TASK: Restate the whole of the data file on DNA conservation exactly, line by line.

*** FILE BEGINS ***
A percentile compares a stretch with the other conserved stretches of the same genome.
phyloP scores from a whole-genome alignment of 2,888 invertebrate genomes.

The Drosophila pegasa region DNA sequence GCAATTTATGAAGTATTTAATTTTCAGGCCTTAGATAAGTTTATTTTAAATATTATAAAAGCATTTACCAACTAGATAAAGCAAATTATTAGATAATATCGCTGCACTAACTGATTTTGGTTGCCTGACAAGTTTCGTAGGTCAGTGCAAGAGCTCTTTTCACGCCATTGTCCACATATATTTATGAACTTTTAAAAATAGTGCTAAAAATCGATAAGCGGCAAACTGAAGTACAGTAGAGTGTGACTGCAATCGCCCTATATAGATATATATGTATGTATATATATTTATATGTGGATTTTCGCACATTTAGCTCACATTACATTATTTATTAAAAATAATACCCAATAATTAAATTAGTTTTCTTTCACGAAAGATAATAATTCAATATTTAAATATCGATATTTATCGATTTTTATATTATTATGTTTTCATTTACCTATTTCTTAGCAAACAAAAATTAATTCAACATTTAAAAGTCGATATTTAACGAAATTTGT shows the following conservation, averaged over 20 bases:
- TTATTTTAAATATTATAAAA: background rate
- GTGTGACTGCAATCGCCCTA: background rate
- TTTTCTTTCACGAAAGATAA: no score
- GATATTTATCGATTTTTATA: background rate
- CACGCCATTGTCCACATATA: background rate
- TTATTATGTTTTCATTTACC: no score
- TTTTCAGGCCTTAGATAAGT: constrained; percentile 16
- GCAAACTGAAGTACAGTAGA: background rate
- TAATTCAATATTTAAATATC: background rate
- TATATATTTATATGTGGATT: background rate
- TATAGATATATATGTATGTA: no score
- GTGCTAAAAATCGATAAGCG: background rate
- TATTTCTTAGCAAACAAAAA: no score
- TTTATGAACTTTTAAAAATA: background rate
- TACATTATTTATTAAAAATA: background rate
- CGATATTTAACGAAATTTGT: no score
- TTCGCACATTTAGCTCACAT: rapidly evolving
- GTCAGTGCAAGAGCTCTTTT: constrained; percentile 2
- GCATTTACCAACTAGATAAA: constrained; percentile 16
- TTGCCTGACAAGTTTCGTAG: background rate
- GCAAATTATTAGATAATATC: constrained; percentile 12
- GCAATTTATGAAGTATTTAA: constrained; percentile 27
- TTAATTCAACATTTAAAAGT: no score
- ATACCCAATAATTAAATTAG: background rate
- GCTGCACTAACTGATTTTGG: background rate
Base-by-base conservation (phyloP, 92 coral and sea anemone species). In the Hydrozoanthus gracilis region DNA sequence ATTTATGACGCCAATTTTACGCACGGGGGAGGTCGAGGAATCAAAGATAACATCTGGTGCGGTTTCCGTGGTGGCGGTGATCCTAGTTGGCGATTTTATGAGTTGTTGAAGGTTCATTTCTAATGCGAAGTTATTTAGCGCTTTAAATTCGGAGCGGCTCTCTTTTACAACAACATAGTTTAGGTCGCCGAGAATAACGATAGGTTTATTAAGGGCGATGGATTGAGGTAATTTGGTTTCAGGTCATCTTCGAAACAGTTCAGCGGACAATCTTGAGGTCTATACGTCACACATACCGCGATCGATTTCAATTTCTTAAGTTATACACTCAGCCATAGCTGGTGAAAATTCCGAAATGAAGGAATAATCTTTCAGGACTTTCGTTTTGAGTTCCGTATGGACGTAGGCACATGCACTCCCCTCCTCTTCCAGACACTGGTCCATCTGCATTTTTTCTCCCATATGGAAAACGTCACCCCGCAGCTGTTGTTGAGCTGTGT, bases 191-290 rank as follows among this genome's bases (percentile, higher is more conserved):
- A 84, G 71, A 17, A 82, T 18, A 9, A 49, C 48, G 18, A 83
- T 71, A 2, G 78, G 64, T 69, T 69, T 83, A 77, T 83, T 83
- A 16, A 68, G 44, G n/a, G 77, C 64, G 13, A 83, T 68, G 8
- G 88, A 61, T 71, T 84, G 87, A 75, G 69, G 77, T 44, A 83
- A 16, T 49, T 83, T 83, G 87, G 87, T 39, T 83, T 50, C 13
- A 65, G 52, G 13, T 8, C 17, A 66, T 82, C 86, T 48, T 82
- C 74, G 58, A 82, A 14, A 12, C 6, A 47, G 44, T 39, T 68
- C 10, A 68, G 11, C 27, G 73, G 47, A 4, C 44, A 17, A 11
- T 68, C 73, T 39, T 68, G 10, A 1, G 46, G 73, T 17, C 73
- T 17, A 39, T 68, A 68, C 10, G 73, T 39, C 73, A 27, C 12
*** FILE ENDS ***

A percentile compares a stretch with the other conserved stretches of the same genome.
phyloP scores from a whole-genome alignment of 2,888 invertebrate genomes.

The Drosophila pegasa region DNA sequence GCAATTTATGAAGTATTTAATTTTCAGGCCTTAGATAAGTTTATTTTAAATATTATAAAAGCATTTACCAACTAGATAAAGCAAATTATTAGATAATATCGCTGCACTAACTGATTTTGGTTGCCTGACAAGTTTCGTAGGTCAGTGCAAGAGCTCTTTTCACGCCATTGTCCACATATATTTATGAACTTTTAAAAATAGTGCTAAAAATCGATAAGCGGCAAACTGAAGTACAGTAGAGTGTGACTGCAATCGCCCTATATAGATATATATGTATGTATATATATTTATATGTGGATTTTCGCACATTTAGCTCACATTACATTATTTATTAAAAATAATACCCAATAATTAAATTAGTTTTCTTTCACGAAAGATAATAATTCAATATTTAAATATCGATATTTATCGATTTTTATATTATTATGTTTTCATTTACCTATTTCTTAGCAAACAAAAATTAATTCAACATTTAAAAGTCGATATTTAACGAAATTTGT shows the following conservation, averaged over 20 bases:
- TTATTTTAAATATTATAAAA: background rate
- GTGTGACTGCAATCGCCCTA: background rate
- TTTTCTTTCACGAAAGATAA: no score
- GATATTTATCGATTTTTATA: background rate
- CACGCCATTGTCCACATATA: background rate
- TTATTATGTTTTCATTTACC: no score
- TTTTCAGGCCTTAGATAAGT: constrained; percentile 16
- GCAAACTGAAGTACAGTAGA: background rate
- TAATTCAATATTTAAATATC: background rate
- TATATATTTATATGTGGATT: background rate
- TATAGATATATATGTATGTA: no score
- GTGCTAAAAATCGATAAGCG: background rate
- TATTTCTTAGCAAACAAAAA: no score
- TTTATGAACTTTTAAAAATA: background rate
- TACATTATTTATTAAAAATA: background rate
- CGATATTTAACGAAATTTGT: no score
- TTCGCACATTTAGCTCACAT: rapidly evolving
- GTCAGTGCAAGAGCTCTTTT: constrained; percentile 2
- GCATTTACCAACTAGATAAA: constrained; percentile 16
- TTGCCTGACAAGTTTCGTAG: background rate
- GCAAATTATTAGATAATATC: constrained; percentile 12
- GCAATTTATGAAGTATTTAA: constrained; percentile 27
- TTAATTCAACATTTAAAAGT: no score
- ATACCCAATAATTAAATTAG: background rate
- GCTGCACTAACTGATTTTGG: background rate
Base-by-base conservation (phyloP, 92 coral and sea anemone species). In the Hydrozoanthus gracilis region DNA sequence ATTTATGACGCCAATTTTACGCACGGGGGAGGTCGAGGAATCAAAGATAACATCTGGTGCGGTTTCCGTGGTGGCGGTGATCCTAGTTGGCGATTTTATGAGTTGTTGAAGGTTCATTTCTAATGCGAAGTTATTTAGCGCTTTAAATTCGGAGCGGCTCTCTTTTACAACAACATAGTTTAGGTCGCCGAGAATAACGATAGGTTTATTAAGGGCGATGGATTGAGGTAATTTGGTTTCAGGTCATCTTCGAAACAGTTCAGCGGACAATCTTGAGGTCTATACGTCACACATACCGCGATCGATTTCAATTTCTTAAGTTATACACTCAGCCATAGCTGGTGAAAATTCCGAAATGAAGGAATAATCTTTCAGGACTTTCGTTTTGAGTTCCGTATGGACGTAGGCACATGCACTCCCCTCCTCTTCCAGACACTGGTCCATCTGCATTTTTTCTCCCATATGGAAAACGTCACCCCGCAGCTGTTGTTGAGCTGTGT, bases 191-290 rank as follows among this genome's bases (percentile, higher is more conserved):
- A 84, G 71, A 17, A 82, T 18, A 9, A 49, C 48, G 18, A 83
- T 71, A 2, G 78, G 64, T 69, T 69, T 83, A 77, T 83, T 83
- A 16, A 68, G 44, G n/a, G 77, C 64, G 13, A 83, T 68, G 8
- G 88, A 61, T 71, T 84, G 87, A 75, G 69, G 77, T 44, A 83
- A 16, T 49, T 83, T 83, G 87, G 87, T 39, T 83, T 50, C 13
- A 65, G 52, G 13, T 8, C 17, A 66, T 82, C 86, T 48, T 82
- C 74, G 58, A 82, A 14, A 12, C 6, A 47, G 44, T 39, T 68
- C 10, A 68, G 11, C 27, G 73, G 47, A 4, C 44, A 17, A 11
- T 68, C 73, T 39, T 68, G 10, A 1, G 46, G 73, T 17, C 73
- T 17, A 39, T 68, A 68, C 10, G 73, T 39, C 73, A 27, C 12